Unlike the first cold front, the following cold front will intensify due to upper-level support as it moves toward the Central Coast. This vigorous cold front will pass the Central Coast on Wednesday with strong to gale force (25 to 38 mph) southeasterly winds and periods of moderate rain.
Accumulated precipitation should range between 0.25 and 0.75 inches Wednesday.
Even heavier precipitation is forecast across the Sierra with snow above 6,000 and 7,000 feet.
At this time, it appears there will be a return to dry weather with strong to gale-force (25 to 38 mph) northwesterly winds and near normal temperatures Thursday through Friday.
Surf and sea report
Arriving from the Northwest:
Today’s 3- to 5-foot northwesterly (305-degree deep-water) sea and swell (with a 7- to 11-second period) will become a 2- to 4-foot (with an 8- to 10-second period) Monday.
A 5- to 7-foot west-northwesterly (285-degree deep-water) swell (with an 11- to 14-second period) will arrive along the Pecho Coast on Tuesday and remain at this level through Wednesday.
Combined with this west-northwesterly swell will be 4- to 6-foot southerly (195-degree shallow-water) seas Wednesday.
A 988-millibar storm is forecast to move into the Pacific Northwest on Monday. An 8- to 10-foot northwesterly (300-degree deep-water) swell (with an 11- to 15-second period) is expected to arrive along our coastline Thursday, decreasing to 5 to 7 feet Friday.
Combined with this west-northwesterly swell will be 3- to 5-foot northwesterly (310-degree shallow-water) seas Thursday.
Arriving from the Southern Hemisphere:
A large and intense storm developed about 700 miles southeast of New Zealand earlier this week. This storm produced hurricane force winds and southwesterly seas of nearly 45 feet in height.
Southern Hemisphere (210-degree deep-water) swell from this storm can be expected to reach the NOAA SE Hawaii marine buoy stationed about 185 nautical miles southeast of Hilo on Monday.
This buoy will provide a good indication of final swell height and period along the Central Coast a few days later.
If the swell develops as advertised, a 2- to 4-foot Southern Hemisphere (220-degree deep-water) swell (with a 20- to 22-second period) can be expected to arrive along the Central Coast shoreline Wednesday, peaking Thursday at 3 to 5 feet (with an 18- to 20-second period).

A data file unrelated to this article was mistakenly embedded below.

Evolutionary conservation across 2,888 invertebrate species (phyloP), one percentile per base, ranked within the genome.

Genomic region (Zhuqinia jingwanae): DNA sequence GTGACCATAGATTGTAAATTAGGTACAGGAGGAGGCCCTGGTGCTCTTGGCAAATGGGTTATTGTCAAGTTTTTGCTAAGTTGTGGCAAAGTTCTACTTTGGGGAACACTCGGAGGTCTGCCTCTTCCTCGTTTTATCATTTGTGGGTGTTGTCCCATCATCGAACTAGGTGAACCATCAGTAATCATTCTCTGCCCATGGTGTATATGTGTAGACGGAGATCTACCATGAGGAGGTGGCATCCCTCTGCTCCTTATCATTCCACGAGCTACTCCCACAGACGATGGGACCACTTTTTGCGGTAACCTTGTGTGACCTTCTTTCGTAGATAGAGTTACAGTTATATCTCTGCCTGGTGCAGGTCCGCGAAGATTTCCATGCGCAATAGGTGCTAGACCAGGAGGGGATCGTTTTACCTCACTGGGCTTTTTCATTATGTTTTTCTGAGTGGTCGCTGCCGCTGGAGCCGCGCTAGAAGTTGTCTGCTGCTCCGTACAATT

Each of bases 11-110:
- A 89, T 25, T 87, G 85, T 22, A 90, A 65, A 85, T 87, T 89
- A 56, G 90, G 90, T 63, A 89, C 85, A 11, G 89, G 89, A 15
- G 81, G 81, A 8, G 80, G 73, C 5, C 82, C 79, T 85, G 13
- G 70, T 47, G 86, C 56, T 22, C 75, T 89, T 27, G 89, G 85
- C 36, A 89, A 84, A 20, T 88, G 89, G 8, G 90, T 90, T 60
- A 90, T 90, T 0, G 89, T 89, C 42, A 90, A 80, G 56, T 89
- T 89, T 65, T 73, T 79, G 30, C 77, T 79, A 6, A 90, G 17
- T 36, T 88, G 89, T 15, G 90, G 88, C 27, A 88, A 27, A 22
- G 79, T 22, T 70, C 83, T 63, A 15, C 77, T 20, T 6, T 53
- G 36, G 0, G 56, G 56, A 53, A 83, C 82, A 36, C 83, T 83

Note: A few beaches in Southern California may see wave faces reaching more than 12 feet.
The relaxation the northwesterly winds has produced much warmer seawater temperatures along the Central Coast. The Diablo Canyon waverider buoy is reporting a sea surface temperature of 63.5 degrees.
Seawater temperatures will range between 60 and 63 degrees through Wednesday, decreasing Thursday through Friday.
Open house events
PG&E is inviting the public to attend open houses next week to learn more about the Diablo Canyon Power Plant.
The events take place Thursday in San Luis Obispo from 4 to 6:30 p.m. at the San Luis Obispo Library, 999 Palm Ave., and Saturday in Morro Bay from from 1 to 4 p.m. at the Morro Bay Community Center, 1001 Kennedy Way.
Diablo Canyon employees will discuss a variety of topics, including safety and security, license renewal, emergency preparedness, seismic safety and the economic benefits of the plant. All are welcome and refreshments will be served.
John Lindsey is a media relations and nuclear communications representative for PG&E. He is also a meteorologist who specializes in forecasting for San Luis Obispo County, www.sanluisobispo.com/